• Joined: 19-January 09

Posted 20 February 2010 - 07:35 AM

Thanks
I never knew what an SingleTon is
thanks for the tutorial
Keep writing such tutorials
we are here to appreciate
Was This Post Helpful? 0
  • +
  • -

#3 Guest_sunil Yadav*


Reputation:

Posted 18 June 2010 - 03:30 AM

Thanks you very much to provide this very useful information about singleton class.
Very much appreciative.
Was This Post Helpful? 0

#4 Nasm  Icon User is offline

  • New D.I.C Head

Reputation: 27
  • View blog
  • Posts: 47
  • Joined: 10-June 10

Posted 19 June 2010 - 03:50 PM

You should use double locking instead. Since you only need to create a new instance the first time you lose performance having the getInstance method hold the lock even when there already is a instance. Otherwise it's a great guide. I personally never thought about that I had to override clone before.

class Singleton{
private volatile static Singleton instance;
private Singleton(){
//setup code here
}
public static Singleton  getInstance(){
if(instance == null){
synchronized(Singleton.class){
if(instance == null){
instance = new Singleton();
}
}
}
return instance;
}
}


We save time by only locking the method the first time. Note that the second check as well as the volatile keyword is needed.
1) We use the first if check to be able to return fast in case a instance is already created. The second lock is needed however since our first wasn't synchronized and two thread is able to get by the lock at the same time in return creating two instances.
2) The volatile keyword is needed be course if we don't make the new operation atomic a second thread might return false on the first check even though the instance in the first thread is only half written.

Again I only wanted to point this out and not to criticise, it's a great guide otherwise.

This post has been edited by Nasm: 19 June 2010 - 03:52 PM

Was This Post Helpful? 0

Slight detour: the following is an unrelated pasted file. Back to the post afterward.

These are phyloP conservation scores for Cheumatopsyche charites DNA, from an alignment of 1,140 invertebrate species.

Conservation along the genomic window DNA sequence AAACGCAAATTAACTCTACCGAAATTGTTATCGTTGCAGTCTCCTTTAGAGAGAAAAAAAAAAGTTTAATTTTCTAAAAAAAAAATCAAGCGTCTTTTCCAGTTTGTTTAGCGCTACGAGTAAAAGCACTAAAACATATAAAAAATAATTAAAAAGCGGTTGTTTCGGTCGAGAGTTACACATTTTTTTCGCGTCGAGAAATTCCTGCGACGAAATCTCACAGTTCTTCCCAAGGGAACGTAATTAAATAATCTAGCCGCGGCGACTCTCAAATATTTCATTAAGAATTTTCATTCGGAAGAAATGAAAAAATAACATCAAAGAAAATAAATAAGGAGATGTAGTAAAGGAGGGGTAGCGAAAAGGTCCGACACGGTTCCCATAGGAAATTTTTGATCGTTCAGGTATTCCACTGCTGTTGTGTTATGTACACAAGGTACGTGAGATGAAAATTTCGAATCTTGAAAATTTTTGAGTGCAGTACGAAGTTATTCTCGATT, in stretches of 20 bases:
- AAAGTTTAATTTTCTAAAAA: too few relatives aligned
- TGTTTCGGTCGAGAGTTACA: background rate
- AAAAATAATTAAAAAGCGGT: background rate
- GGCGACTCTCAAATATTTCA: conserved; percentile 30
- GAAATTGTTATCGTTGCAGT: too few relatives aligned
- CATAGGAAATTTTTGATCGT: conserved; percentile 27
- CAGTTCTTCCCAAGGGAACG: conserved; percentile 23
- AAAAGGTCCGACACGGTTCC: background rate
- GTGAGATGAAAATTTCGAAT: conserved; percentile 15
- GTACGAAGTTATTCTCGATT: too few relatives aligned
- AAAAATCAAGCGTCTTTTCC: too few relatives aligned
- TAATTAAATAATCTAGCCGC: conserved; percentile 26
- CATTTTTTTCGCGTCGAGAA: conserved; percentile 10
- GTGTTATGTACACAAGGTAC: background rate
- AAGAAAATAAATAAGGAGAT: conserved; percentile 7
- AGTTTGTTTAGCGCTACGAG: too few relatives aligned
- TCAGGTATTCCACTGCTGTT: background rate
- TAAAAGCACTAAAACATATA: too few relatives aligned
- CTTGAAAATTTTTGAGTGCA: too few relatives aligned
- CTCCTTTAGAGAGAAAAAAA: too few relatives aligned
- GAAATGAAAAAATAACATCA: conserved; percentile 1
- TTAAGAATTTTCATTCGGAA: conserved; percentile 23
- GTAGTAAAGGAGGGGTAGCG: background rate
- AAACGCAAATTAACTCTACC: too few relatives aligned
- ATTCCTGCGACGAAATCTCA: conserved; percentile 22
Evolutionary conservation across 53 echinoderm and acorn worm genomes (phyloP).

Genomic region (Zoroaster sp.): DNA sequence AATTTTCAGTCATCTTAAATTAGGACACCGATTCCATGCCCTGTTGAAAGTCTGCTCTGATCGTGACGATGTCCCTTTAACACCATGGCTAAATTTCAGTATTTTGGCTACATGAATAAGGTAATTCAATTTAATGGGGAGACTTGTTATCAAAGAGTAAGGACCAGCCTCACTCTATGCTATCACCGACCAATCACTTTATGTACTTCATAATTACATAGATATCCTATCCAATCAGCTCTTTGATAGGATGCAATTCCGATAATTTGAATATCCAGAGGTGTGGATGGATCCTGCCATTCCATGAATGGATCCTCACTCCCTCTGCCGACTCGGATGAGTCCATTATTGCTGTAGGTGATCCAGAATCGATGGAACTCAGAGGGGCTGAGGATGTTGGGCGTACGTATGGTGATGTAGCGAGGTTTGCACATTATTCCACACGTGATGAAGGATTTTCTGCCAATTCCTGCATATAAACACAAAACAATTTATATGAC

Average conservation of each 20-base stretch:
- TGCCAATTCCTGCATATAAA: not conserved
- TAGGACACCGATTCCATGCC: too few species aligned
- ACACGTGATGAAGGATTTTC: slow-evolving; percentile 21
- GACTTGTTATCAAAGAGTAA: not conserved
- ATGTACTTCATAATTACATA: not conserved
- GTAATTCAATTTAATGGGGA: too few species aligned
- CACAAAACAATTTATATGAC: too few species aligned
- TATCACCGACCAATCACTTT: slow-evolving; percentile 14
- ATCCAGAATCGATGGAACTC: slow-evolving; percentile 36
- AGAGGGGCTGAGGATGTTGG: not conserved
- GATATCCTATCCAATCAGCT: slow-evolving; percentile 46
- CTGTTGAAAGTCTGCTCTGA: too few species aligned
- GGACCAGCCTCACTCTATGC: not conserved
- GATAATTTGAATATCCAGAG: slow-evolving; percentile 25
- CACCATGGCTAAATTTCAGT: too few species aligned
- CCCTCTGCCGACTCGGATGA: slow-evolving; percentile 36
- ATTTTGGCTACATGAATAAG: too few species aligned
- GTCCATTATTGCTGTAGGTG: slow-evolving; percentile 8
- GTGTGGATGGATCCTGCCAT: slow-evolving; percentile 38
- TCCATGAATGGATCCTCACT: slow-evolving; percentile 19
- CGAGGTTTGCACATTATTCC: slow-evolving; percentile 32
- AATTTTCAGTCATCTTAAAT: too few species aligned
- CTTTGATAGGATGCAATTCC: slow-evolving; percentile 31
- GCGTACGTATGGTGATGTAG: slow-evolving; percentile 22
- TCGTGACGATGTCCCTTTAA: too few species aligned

• +
  • -

#5 n8schatten  Icon User is offline

  • D.I.C Regular
  • member icon

Reputation: 145
  • View blog
  • Posts: 263
  • Joined: 07-December 10

Posted 21 March 2011 - 03:38 AM

Hi japanir,

just stumbled upon this post (better late than never ;) ). Basically I like the idea of singletons and I think you described it well.

Nonetheless, I think it's important to mention that this implementation only works well if you have exactly one ClassLoader. Otherwise you may encounter unexpected behavior, as there may be two or more different instances of your singleton in the system. (I learned this lesson about half a year ago,.. and I learned it the hard way :( )

One way to create a Singleton that will also work with more than one ClassLoader is to use an enum. You will lose the advantages of polymorphism at this point (since enums have a private constructor, thus are final) but you will have a real Singleton in every situation.

However, the Singleton as you described it above works really well most of the time for most people in most projects. Just make sure you know how many ClassLoaders are present in your system.
Was This Post Helpful? 0
  • +
  • -

#6 pbl  Icon User is offline

  • There is nothing you can't do with a JTable
  • member icon

Reputation: 8334
  • View blog
  • Posts: 31,858
  • Joined: 06-March 08

Posted 27 April 2011 - 08:02 PM

To follow on Nasm comments there is an easier way.
No need to have a synchronized getInstance() method if you are sure that your class will be instantiate. Like a database connection as example. So

private static SingletonObject singletonRef;

can become

private static SingletonObject singletonRef = new SingletonObject();

and then getInstance can simply become

public static SingletonObject getInstance() {
return singletonRef;
}

The synchronized mechanism you described can be usefull if the class requires a lot of memory and is not always used in the application.

Never though of the clone() method thow. Good show :^: japanir
Was This Post Helpful? 0
  • +
  • -

#7 nilotpal.barman  Icon User is offline

  • New D.I.C Head

Reputation: 0
  • View blog
  • Posts: 1
  • Joined: 05-May 11

Posted 05 May 2011 - 02:42 PM

Hi n8schatten,

Can you elaborate on how can a real singleton be created in a cluster environment or across many JVM's?
This will be really helpful.

Regards,
Nilotpal Barman

View Postn8schatten, on 21 March 2011 - 03:38 AM, said:

Hi japanir,

just stumbled upon this post (better late than never ;) ). Basically I like the idea of singletons and I think you described it well.

Nonetheless, I think it's important to mention that this implementation only works well if you have exactly one ClassLoader. Otherwise you may encounter unexpected behavior, as there may be two or more different instances of your singleton in the system. (I learned this lesson about half a year ago,.. and I learned it the hard way :( )

One way to create a Singleton that will also work with more than one ClassLoader is to use an enum. You will lose the advantages of polymorphism at this point (since enums have a private constructor, thus are final) but you will have a real Singleton in every situation.

However, the Singleton as you described it above works really well most of the time for most people in most projects. Just make sure you know how many ClassLoaders are present in your system.

Was This Post Helpful? 0
  • +
  • -

Page 1 of 1